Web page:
Monoclonal Antibody COVID-19 Treatment Available at QNHCH

08.24.2021

Queen’s North Hawai’i Community Hospital is expanding the use of Regeneron’s REGEN-COV2, a combination of two monoclonal antibodies.  This intravenous treatment is provided on an outpatient basis to COVID patients; studies show that it can reduce the chances of hospitalization and death by up to 70 percent, as well as shorten the duration of symptoms.  Initial doses have been successfully given in the QNHCH emergency room; QNHCH has dedicated a clinic to this new treatment and there is ample stock nationwide. 

The Regeneron product is authorized for individuals 12 and over with mild to moderate COVID-19 who are not hospitalized and don’t need supplemental oxygen. The treatment is effective within 10 days after symptoms appear, which is why it is critical that people seek treatment as soon as they receive a positive test result.   For the therapy to be most effective, it needs to be taken as soon as possible.  Receiving treatment earlier, when symptoms are less severe, may help prevent progression of the disease that would otherwise require hospitalization.

It can also be given preventatively to people exposed to the coronavirus and who are at high risk of serious consequences. A large clinical trial that found the antibodies prevented symptoms in household contacts of people who recently tested positive.

“When the pandemic started, there was no specific treatment for COVID-19.  With monoclonal antibody therapy, there is now an easy treatment that takes only 2-3 hours to help prevent severe symptoms and hospitalization,” said Cindy Kamikawa, President, QNHCH.  “This therapy can be extremely effective, but it is not a replacement for vaccination. We still need everyone to get vaccinated to break the virus' chain of transmission.”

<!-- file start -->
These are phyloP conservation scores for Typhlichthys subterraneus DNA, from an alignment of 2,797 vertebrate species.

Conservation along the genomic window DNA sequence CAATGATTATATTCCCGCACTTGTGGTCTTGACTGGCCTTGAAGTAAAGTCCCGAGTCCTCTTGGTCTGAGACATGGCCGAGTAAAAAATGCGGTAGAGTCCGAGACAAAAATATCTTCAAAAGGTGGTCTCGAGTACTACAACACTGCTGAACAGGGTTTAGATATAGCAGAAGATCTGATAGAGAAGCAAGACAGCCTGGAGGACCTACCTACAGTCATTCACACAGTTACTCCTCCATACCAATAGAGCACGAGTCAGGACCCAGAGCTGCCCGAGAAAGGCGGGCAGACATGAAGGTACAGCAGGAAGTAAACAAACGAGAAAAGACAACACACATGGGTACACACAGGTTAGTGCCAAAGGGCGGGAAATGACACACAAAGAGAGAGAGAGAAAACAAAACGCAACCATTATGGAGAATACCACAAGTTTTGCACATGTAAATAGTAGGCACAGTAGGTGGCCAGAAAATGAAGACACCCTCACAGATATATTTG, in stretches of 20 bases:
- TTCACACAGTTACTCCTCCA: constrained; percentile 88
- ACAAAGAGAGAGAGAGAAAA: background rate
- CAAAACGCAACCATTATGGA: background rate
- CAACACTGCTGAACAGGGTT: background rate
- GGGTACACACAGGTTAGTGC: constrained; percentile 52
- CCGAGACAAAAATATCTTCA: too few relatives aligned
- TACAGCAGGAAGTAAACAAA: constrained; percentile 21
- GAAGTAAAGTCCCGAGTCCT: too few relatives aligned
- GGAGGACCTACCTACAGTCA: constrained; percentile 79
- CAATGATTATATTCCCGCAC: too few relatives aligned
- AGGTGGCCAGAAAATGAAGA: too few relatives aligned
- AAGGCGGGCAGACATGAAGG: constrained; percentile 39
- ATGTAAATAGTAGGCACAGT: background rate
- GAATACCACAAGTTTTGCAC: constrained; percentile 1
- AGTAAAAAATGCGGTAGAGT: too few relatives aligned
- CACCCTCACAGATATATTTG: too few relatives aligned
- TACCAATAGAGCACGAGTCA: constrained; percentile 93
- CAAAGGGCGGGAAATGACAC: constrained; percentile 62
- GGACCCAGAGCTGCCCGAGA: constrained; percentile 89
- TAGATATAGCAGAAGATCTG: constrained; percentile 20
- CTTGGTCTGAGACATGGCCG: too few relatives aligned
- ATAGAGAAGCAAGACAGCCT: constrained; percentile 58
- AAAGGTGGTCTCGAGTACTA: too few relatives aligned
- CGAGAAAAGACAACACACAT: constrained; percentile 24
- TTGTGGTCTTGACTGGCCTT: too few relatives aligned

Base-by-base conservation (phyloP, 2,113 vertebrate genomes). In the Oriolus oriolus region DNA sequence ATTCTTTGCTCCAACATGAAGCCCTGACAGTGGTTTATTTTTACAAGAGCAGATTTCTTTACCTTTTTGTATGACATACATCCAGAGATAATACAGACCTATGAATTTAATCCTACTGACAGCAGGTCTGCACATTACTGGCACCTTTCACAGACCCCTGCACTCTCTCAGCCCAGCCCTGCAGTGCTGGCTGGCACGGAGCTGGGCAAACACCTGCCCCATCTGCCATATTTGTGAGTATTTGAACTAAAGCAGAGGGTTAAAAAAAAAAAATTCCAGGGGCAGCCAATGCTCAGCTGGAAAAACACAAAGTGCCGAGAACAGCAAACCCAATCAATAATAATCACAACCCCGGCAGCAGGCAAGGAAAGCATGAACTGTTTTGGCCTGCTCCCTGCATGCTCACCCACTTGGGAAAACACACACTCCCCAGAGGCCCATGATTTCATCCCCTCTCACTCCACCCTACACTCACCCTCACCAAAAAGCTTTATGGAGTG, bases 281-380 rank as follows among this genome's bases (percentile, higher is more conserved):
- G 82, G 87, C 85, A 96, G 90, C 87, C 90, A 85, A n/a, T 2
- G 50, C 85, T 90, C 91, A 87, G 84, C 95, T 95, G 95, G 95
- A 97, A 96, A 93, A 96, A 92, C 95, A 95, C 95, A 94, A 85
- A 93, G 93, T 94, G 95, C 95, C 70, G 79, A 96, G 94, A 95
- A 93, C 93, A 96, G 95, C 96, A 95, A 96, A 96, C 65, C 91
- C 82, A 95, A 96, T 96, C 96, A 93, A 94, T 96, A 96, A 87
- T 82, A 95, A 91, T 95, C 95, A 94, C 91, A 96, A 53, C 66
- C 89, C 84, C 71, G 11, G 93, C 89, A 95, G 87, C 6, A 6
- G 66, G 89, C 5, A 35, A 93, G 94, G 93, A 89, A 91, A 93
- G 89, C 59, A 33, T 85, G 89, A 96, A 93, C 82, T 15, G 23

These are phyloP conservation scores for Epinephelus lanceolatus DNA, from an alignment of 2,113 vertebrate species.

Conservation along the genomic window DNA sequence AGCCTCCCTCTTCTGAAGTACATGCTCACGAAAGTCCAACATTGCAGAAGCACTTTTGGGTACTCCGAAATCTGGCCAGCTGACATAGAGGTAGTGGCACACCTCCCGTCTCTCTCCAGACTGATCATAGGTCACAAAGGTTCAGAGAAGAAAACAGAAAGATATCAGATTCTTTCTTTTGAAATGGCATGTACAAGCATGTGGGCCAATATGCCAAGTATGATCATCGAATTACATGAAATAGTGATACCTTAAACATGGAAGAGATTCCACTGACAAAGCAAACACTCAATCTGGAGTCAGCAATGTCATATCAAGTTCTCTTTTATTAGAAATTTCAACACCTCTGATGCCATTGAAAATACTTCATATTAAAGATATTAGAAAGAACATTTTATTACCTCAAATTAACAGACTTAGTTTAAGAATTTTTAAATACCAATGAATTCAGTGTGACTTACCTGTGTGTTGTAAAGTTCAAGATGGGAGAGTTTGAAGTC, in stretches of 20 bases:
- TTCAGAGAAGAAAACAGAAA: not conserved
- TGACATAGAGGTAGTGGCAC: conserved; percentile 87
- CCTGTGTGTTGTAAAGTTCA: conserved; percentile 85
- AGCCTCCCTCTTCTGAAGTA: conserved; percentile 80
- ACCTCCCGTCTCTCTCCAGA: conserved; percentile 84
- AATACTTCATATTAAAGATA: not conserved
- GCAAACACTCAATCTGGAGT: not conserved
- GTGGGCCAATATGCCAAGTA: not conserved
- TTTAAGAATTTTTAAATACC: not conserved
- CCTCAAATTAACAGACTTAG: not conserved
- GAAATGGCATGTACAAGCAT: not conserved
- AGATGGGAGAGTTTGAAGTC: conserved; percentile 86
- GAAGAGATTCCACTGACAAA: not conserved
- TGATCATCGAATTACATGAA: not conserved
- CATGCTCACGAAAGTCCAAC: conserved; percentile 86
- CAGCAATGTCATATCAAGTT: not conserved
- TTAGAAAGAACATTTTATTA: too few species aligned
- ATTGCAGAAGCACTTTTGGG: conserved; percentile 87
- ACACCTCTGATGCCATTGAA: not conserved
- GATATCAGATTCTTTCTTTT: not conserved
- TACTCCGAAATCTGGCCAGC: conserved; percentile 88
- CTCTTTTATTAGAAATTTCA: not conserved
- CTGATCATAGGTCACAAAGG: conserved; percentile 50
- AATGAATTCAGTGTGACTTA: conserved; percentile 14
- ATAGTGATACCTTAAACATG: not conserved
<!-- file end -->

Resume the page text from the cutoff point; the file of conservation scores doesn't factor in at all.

For mild to moderate COVID-19, monoclonal antibodies are available within 10 days to those who:

 Are high risk for developing severe COVID-19 and

 Have a positive COVID-19 test and have not yet been admitted to the hospital and

 Are 12 years of age or older (and at least 88 pounds)

For post-exposure prevention, monoclonal antibodies are available within 10 days to those who:

 Have been exposed and

 Are at high risk for developing severe COVID-19 and

 Are 12 years of age or older (and at least 88 pounds) and

 Not fully vaccinated or vaccinated but immunocompromised

After receiving monoclonal antibody therapy, it is recommended that individuals wait 90 days before receiving the COVID-19 vaccine. If someone already received the first dose of vaccine before monoclonal antibody therapy, current CDC guidelines recommends waiting 90 days before receiving the second dose.

For more information or to be screened to see if you are a candidate for monoclonal therapy, please call the QNHCH Monoclonal Clinic at 881-4833.



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